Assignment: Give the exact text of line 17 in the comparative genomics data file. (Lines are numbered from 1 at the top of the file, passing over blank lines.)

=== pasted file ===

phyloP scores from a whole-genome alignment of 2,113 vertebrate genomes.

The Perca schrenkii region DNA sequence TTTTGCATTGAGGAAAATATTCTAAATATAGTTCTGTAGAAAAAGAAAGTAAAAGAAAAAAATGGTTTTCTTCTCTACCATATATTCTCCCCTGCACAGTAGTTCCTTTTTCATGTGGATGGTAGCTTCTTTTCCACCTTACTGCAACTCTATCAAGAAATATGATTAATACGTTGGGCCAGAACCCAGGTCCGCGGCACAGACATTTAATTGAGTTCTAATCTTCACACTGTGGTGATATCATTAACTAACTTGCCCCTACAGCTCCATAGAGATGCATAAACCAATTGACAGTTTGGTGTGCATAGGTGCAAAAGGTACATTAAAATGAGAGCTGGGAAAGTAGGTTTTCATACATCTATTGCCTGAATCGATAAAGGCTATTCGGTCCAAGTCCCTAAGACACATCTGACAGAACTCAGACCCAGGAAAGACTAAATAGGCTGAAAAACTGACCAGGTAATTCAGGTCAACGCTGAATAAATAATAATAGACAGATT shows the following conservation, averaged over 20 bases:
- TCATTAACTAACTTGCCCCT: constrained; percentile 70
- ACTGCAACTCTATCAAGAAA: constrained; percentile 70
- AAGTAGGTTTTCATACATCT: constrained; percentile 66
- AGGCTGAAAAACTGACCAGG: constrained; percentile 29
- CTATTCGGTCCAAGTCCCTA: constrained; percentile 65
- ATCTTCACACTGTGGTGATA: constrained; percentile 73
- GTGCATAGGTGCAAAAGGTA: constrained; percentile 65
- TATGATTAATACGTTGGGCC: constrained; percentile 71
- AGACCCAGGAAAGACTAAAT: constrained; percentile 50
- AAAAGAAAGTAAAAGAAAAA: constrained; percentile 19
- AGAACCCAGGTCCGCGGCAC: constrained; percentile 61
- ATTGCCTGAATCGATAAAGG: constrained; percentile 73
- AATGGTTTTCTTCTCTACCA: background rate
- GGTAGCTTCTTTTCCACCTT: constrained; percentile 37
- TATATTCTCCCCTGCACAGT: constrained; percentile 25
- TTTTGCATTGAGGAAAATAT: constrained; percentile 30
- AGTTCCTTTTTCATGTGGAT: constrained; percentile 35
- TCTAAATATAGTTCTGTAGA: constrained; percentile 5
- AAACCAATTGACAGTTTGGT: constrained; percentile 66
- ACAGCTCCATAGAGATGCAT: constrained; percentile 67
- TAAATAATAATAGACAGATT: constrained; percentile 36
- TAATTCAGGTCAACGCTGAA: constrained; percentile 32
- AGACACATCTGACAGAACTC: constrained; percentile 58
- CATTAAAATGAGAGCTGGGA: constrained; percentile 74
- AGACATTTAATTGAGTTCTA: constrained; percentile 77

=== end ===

- TATATTCTCCCCTGCACAGT: constrained; percentile 25